As part of ATT, the trial will also focus on conducting a comprehensive body image assessment, including the value placed on weight and shape, body image, body satisfaction, and body checking and avoidance.

The University of Sydney researcher added that people with eating disorders tend to face challenges with how they direct their attention. “We might find that when they walk into a room, the first thing they notice is people’s weight and size, and this triggers negative thoughts.

“With ATT, we teach people to be aware of where their attention is going and redirect it. This technique has had a significant effect for sufferers of social phobia in former research, and we’re hoping it can make a real impact for people with bulimia and binge disorder.”


In Australia, psychology is taught at the university level. To be able to register to work as a psychologist in Australia, graduates must complete a four-year/honours degree, followed by two years of either study in a specialist area or supervised practice.

OzTREKK’s Australian universities offer professional training via Master of Psychology and Doctor of Psychology degrees. The psychology programs comprise professionally oriented coursework, supervised practical training and major research dissertation.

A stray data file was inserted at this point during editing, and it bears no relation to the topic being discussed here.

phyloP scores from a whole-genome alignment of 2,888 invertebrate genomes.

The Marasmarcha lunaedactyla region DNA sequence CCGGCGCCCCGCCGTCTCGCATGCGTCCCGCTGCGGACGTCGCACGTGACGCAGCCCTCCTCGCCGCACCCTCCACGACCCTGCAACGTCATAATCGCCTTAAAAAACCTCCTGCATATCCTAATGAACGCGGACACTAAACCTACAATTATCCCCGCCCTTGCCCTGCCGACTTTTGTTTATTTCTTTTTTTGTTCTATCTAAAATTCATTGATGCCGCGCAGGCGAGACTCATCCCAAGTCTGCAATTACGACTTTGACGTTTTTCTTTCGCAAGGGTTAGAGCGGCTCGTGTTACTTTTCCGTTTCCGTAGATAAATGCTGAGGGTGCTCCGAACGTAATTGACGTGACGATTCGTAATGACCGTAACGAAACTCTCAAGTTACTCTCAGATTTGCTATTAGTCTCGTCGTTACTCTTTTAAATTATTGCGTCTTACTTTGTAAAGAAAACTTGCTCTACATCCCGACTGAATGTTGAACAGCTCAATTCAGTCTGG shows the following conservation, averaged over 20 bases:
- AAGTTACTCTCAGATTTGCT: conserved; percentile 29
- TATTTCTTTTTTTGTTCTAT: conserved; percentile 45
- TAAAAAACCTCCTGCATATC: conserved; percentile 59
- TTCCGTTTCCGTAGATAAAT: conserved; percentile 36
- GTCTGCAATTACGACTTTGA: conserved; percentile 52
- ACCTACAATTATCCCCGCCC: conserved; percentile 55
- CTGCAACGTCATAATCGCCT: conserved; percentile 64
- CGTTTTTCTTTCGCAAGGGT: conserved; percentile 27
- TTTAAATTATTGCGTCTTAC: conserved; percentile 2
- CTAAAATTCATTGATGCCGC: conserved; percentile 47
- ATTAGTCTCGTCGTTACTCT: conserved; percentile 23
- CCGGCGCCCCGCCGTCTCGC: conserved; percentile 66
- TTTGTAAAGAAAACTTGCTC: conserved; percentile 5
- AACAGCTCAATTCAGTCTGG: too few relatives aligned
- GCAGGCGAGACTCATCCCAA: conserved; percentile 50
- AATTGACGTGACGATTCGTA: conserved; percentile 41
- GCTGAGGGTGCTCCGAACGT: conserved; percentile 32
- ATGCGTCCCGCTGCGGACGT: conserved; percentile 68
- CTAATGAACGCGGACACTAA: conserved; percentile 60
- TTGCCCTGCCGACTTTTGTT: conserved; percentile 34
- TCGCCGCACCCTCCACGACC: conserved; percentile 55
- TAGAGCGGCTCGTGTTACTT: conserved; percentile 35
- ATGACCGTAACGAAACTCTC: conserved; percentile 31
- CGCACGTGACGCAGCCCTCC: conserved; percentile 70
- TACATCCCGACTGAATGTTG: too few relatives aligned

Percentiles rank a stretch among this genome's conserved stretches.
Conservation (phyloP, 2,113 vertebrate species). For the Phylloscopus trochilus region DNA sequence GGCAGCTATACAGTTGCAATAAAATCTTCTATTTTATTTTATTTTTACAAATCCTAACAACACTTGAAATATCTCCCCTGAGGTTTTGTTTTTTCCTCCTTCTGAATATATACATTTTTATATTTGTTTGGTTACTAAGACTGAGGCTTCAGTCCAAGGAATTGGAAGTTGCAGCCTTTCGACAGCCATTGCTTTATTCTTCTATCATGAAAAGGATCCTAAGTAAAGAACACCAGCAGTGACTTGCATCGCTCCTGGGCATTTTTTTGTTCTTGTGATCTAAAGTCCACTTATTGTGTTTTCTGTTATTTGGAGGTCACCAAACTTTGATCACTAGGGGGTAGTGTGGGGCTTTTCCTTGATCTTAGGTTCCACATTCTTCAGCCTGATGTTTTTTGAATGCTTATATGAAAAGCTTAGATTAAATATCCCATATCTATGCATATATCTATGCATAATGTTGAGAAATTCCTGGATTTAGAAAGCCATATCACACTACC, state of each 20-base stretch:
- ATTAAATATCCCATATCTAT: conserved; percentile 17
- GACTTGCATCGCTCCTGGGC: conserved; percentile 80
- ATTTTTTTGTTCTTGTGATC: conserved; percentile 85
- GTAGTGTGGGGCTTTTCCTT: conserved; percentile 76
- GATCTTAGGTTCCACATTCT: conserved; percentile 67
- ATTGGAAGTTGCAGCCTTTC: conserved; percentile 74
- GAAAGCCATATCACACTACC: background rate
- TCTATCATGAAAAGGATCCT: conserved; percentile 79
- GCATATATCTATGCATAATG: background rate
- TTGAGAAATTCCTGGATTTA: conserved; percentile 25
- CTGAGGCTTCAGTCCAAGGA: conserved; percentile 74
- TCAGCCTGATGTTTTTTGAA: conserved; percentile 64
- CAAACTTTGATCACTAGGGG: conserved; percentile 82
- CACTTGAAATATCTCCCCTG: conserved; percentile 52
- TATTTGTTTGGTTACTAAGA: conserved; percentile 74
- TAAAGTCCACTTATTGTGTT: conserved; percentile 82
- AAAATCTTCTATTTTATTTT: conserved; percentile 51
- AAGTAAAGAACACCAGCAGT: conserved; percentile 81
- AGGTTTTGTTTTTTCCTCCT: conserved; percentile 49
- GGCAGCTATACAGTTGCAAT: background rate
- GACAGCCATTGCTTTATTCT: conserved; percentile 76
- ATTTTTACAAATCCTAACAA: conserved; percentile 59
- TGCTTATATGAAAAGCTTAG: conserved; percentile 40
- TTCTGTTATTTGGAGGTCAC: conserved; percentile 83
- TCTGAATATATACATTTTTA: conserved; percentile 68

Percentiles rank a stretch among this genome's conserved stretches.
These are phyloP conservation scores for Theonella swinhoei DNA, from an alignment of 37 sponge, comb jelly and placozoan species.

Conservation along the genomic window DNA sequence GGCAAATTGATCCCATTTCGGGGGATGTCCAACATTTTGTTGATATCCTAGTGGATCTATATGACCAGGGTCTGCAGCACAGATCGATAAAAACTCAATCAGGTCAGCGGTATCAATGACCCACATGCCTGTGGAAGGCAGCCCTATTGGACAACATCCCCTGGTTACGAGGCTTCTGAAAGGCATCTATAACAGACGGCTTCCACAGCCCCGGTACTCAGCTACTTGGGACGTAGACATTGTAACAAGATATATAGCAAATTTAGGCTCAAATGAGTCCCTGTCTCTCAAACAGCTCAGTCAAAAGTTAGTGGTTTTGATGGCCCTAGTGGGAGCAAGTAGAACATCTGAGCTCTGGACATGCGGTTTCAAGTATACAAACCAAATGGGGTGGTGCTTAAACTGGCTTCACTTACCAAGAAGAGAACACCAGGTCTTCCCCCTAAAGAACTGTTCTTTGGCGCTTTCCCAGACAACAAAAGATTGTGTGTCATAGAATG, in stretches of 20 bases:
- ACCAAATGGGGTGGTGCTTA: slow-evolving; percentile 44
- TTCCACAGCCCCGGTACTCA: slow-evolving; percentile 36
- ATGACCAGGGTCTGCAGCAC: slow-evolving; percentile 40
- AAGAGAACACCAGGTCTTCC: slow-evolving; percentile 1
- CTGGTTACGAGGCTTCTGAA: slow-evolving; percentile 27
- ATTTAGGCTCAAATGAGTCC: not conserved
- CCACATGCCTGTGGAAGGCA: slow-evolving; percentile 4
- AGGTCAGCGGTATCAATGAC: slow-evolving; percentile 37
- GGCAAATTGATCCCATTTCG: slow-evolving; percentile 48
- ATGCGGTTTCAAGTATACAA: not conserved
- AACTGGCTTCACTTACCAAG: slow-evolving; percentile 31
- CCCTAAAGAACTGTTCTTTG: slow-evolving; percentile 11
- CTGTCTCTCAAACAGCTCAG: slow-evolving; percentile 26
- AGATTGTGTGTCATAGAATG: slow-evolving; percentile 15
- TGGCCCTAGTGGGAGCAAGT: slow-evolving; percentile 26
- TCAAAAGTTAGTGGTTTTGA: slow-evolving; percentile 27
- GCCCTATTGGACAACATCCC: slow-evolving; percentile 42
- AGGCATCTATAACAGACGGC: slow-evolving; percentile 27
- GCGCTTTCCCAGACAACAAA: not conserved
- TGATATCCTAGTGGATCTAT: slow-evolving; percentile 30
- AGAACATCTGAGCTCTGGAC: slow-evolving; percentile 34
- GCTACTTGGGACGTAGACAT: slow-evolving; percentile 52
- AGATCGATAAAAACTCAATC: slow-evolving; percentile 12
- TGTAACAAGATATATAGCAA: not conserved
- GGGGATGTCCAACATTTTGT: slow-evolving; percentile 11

Find out more about psychology at the University of Sydney, and other opportunities for studying psychology at Australian Psychology Schools!


Wednesday, April 10th, 2013

University of Sydney psychology study finds people think others are staring at them

New research from the University of Sydney has found that people often think others are staring at them – even when they are not.

When in doubt, the human brain is more likely to tell its owner that they’re under the gaze of another person, researchers from the University of Sydney reveal in a recent article in Current Biology.

“Gaze perception – the ability to tell what a person is looking at – is a social cue that people often take for granted,” Professor Colin Clifford from the University of Sydney‘s School of Psychology explained. “Judging if others are looking at us may come naturally, but it’s actually not that simple – our brains have to do a lot of work behind the scenes.”

Clifford told Sydney that to tell if they’re under someone’s gaze, people look at the position of the other person’s eyes and the direction of their heads. These visual cues are then sent to the brain where there are specific areas that compute this information, he told the University of Sydney.

However, the brain doesn’t just passively receive information from the eyes. The  study shows that when people have limited visual cues, such as in dark conditions or when the other person is wearing sunglasses, the brain takes over with what it ‘knows’, the university said.